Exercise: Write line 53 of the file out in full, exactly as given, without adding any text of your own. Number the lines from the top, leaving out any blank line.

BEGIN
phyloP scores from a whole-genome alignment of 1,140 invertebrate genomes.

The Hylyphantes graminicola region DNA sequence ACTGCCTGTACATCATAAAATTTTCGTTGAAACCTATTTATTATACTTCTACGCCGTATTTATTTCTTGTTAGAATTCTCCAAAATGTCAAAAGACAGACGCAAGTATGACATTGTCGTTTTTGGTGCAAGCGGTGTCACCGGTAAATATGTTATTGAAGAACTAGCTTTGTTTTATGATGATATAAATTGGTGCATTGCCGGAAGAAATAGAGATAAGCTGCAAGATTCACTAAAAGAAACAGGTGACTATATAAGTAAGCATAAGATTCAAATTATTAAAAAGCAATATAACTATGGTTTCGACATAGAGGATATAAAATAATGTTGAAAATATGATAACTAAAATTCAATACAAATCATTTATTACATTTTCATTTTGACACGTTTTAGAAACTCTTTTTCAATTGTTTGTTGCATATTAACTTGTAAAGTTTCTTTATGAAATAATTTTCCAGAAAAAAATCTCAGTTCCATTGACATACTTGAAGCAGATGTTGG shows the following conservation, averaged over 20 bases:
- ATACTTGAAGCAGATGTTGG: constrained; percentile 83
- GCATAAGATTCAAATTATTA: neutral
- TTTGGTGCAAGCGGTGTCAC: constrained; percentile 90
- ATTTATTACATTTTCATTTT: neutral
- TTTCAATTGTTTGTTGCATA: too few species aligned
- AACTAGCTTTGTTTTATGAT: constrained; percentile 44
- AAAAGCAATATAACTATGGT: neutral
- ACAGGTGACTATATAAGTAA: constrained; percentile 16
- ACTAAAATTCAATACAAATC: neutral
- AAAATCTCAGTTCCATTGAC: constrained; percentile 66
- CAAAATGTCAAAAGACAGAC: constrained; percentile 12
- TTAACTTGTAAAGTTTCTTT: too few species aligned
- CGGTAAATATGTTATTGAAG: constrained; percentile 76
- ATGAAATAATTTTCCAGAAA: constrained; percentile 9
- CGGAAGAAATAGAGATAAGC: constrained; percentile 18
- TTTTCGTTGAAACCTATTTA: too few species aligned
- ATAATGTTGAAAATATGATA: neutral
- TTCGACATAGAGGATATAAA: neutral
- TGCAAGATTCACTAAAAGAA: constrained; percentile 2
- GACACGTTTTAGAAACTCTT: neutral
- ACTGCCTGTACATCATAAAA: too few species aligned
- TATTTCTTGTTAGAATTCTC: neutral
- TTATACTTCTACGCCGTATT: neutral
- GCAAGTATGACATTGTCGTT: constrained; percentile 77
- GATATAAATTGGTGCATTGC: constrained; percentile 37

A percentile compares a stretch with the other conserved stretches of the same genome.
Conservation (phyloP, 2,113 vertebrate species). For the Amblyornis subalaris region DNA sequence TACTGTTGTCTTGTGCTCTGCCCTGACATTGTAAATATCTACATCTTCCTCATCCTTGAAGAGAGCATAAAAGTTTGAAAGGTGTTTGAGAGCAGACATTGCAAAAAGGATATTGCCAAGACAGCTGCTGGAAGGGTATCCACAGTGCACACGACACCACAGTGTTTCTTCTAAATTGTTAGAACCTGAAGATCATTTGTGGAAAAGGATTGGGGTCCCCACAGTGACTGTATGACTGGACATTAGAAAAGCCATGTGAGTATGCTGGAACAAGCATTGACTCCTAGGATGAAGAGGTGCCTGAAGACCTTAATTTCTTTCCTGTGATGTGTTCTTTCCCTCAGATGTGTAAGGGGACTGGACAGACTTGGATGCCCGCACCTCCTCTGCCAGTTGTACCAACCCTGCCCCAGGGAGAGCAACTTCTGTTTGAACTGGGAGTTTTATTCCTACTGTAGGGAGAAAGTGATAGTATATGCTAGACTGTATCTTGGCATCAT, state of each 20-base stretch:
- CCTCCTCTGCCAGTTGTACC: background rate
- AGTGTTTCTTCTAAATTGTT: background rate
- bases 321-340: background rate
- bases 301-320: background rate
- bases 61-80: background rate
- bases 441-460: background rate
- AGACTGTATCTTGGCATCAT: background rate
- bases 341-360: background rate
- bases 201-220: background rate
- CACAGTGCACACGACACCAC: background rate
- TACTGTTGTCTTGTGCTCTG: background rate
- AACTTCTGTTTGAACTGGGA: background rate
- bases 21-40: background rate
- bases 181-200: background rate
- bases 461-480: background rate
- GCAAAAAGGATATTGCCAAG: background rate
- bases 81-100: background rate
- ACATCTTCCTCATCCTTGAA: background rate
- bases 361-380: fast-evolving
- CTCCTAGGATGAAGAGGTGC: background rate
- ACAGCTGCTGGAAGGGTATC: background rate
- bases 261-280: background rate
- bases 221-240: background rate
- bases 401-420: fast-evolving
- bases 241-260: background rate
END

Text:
- bases 401-420: fast-evolving